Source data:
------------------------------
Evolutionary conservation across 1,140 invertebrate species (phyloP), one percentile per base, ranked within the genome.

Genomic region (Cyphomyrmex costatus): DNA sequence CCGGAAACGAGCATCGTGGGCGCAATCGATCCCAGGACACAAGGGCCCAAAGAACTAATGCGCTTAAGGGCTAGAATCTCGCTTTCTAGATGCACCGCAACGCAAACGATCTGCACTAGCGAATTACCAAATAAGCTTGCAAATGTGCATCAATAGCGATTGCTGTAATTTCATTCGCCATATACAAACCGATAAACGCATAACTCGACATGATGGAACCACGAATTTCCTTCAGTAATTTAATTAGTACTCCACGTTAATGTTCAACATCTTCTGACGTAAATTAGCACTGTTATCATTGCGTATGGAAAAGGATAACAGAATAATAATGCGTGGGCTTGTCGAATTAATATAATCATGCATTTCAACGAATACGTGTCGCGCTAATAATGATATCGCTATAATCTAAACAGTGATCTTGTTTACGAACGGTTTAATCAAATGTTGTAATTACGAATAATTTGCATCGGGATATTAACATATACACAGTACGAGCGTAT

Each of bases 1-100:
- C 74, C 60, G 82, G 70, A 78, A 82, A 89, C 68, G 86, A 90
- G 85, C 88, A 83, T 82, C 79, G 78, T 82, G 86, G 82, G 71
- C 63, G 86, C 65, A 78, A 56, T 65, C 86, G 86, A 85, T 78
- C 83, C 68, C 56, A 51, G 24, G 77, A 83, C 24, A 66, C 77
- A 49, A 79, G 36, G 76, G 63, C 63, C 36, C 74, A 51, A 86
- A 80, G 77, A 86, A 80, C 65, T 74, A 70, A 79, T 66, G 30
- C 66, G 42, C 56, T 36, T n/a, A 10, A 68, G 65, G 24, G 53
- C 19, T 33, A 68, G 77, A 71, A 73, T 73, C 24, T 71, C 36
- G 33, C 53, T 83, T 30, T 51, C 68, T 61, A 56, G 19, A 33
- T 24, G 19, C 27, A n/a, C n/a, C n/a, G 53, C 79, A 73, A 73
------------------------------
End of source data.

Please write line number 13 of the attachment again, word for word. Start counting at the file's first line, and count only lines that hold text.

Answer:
- T 24, G 19, C 27, A n/a, C n/a, C n/a, G 53, C 79, A 73, A 73